The Misuse of the Gift of Speech
J.R. Miller, published 1913
Speech is one of the noblest endowments of humanity. We are so familiar with its use, that we do not appreciate the wonder of it. It is a gift, too, that is capable of measureless development. Now and then, we see or hear a person who has attained something marvelous in the power of expression in speech or in song — as in the eloquence of Demosthenes, and the songs of Jenny Lind. But these remarkable achievements are only hints of what is possible in high degree, at least, in every human voice. No doubt there have been countless men and women who never attained any special power, who never became famous as speakers or singers — yet who had the natural gifts and needed only education and training to make them as remarkable as the few whose eloquence or music has thrilled countless hearts. There is a serious misuse of the gift of speech, therefore — in the failure to make the most of it.
There is also a misuse of this glorious gift in the matter of speech — in the quality of the words which are spoken. The faculty of speech is bestowed upon us, not merely as an ornament — but primarily as an instrument with which to do good. It is intended that we shall speak only such words as will help others, giving them pleasure, comfort, or cheer; imparting knowledge and instruction; inspiring in them noble thoughts, gentle feelings, kindly impulses. We never can understand the full measure of the good we may do with our power of speech. Single sentences have lifted lives from despair to hope. Words have saved souls. By a few minutes' talk, human destinies have been changed from death to life.
The power of speech is simply incalculable. Think of the words of Jesus, for example, spoken while he went about over the country — and then try to estimate the blessings to the world from their influence. Someone has compared these words to a handful of sweet spices, cast into a bitter sea, to sweeten its waters. The words of Jesus have sweetened, and are still sweetening the world's bitterness, wherever they go. No other words have such power as these words, and yet there is not one of us who could not enrich the world and scatter blessings through the words which we drop from our lips, day after day.
Yet how many of us fail to make the most of our gift of speech! How many people there are whose words — instead of giving cheer, encouragement, inspiration, and help — only give pain, start bitter thoughts, or hurt lives! The Bible speaks of the poison of asps as being under men's tongues. With all its marvelous power to give pleasure and good — how often is it that the gift of speech is debased into an instrument of hurt and harm!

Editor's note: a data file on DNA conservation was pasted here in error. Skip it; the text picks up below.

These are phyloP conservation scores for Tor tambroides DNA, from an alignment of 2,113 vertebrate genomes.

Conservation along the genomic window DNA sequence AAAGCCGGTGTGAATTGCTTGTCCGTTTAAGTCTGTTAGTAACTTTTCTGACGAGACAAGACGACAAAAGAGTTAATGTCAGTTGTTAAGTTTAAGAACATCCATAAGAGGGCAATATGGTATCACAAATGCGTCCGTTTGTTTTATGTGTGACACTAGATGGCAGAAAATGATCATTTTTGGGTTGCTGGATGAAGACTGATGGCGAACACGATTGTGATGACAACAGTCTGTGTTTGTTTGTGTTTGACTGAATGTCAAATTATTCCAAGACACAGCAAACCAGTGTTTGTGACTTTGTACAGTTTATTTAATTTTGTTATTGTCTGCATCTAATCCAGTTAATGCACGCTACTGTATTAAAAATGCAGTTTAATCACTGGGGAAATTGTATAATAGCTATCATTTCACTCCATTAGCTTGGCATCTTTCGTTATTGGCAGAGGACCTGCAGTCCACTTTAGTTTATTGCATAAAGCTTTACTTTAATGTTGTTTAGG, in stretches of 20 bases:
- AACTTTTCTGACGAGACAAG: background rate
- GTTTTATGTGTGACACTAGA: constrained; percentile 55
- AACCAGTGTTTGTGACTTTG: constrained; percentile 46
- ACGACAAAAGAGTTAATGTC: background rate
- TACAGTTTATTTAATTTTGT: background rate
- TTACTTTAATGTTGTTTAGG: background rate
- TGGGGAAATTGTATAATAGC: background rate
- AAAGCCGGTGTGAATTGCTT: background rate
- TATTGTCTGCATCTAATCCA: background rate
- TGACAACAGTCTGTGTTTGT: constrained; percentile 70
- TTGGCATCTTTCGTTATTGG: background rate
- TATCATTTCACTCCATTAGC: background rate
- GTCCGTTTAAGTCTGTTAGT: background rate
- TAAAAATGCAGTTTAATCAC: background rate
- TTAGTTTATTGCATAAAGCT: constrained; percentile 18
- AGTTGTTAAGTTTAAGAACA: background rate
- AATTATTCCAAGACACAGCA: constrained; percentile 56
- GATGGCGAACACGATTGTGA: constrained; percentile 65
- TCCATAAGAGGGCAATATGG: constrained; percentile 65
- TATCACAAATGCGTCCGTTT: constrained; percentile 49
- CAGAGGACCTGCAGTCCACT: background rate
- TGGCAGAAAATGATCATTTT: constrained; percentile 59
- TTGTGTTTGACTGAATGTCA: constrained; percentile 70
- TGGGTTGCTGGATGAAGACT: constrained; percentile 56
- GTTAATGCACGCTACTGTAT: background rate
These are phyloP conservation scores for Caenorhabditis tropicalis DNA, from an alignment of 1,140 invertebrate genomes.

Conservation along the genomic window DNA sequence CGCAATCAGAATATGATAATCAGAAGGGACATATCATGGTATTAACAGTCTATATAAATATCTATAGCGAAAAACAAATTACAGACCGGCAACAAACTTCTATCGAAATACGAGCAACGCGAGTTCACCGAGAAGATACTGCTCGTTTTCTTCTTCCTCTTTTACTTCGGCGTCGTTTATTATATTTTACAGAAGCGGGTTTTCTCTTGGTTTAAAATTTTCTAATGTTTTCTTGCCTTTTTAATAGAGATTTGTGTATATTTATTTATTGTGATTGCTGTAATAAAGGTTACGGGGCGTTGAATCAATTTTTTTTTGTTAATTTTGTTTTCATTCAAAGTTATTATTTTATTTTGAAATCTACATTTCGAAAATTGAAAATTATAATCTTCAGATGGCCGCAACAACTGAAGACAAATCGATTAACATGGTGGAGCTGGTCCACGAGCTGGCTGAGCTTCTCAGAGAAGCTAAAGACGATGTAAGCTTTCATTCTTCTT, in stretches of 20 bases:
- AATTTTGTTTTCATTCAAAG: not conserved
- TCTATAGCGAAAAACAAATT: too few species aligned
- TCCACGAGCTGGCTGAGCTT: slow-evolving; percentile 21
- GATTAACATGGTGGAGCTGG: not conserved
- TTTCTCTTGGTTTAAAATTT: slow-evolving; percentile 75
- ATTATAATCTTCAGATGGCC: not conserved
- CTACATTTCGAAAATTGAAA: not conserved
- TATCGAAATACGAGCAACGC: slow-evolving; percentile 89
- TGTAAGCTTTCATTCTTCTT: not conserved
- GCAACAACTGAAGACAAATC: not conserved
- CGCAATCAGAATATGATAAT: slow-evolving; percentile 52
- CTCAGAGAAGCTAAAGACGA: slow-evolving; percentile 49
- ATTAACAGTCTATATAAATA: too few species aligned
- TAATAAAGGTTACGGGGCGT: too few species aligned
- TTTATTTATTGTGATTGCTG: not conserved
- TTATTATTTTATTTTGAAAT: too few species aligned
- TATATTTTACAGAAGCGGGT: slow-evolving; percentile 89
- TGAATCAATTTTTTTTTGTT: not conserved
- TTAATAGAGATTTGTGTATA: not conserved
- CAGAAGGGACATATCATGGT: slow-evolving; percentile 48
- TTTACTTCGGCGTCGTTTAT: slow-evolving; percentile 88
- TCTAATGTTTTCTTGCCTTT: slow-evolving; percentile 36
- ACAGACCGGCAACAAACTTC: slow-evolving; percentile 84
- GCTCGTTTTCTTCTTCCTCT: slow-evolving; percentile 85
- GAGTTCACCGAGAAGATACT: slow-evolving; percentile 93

Our speech is an index of our character. Our words approve us — or condemn us. The wisest of all teachers said, "Out of the abundance of the heart, the mouth speaks." So our speech reveals what is in us, whether good or bad. We sometimes see people whose appearance is attractive. We are much biased in their favor, while we only look at their features. But when they open their mouths and begin to speak — the pleasant illusion vanishes. Perhaps the tones of the voice are enough — they are harsh, or angry, or fretful, or denunciatory. Or the tone may be unobjectionable — and yet the words they speak may be ungentle, bitter, censorious, defamatory. "Your speech betrays you."
We judge by one's accent, even in a brief conversation, from what part of the country he comes — from the South, from New England, from the West, or from this or that country over the sea. So we discover in a little while in talking with a stranger, what kind of man he is — refined or unrefined, modest or self-conceited, kindly disposed to people, or critical and harsh in judgment.
There is a large class of people whose conversation is almost entirely about their neighbors. If you overhear two of them talking together anywhere, you will find that some other human being is the subject. It is not often, either, that they are saying good and kindly things of the person. In ninety-nine cases in a hundred — it is some fault-finding that you hear, some criticism, perhaps some unsavory gossip which involves the good name of the one who is being talked about.
There is a great deal of disloyalty in conversation. It is too rarely, that we hear earnest commendation of others. Even of their most intimate friends, people are likely to speak disparagingly when they are absent. If it is always true that "out of the abundance of the heart, the mouth speaks," then what shall we say of the sincerity of the friendship which, the moment the friend's back is turned, is unequal to the task of speaking loyally of him, and is ready even to join in depreciatory words concerning him?
In many other ways is the gift of speech misused. The Master says that for every idle word, we must give account; yet how many idle, chaffy words are spoken every day! How empty is much of the staple of the conversation of the parlor! Then there are countless words which are not idle and empty only — but are full of evil — bitterness, unkindness, and falsehood!
Is it not time that the New Testament teaching should be applied to conversation? "Therefore, putting away falsehood, speak truth each one with his neighbor." "Let no corrupt speech proceed out of your mouth — but such as is good for edifying as the need may be, that it may give grace to them that hear."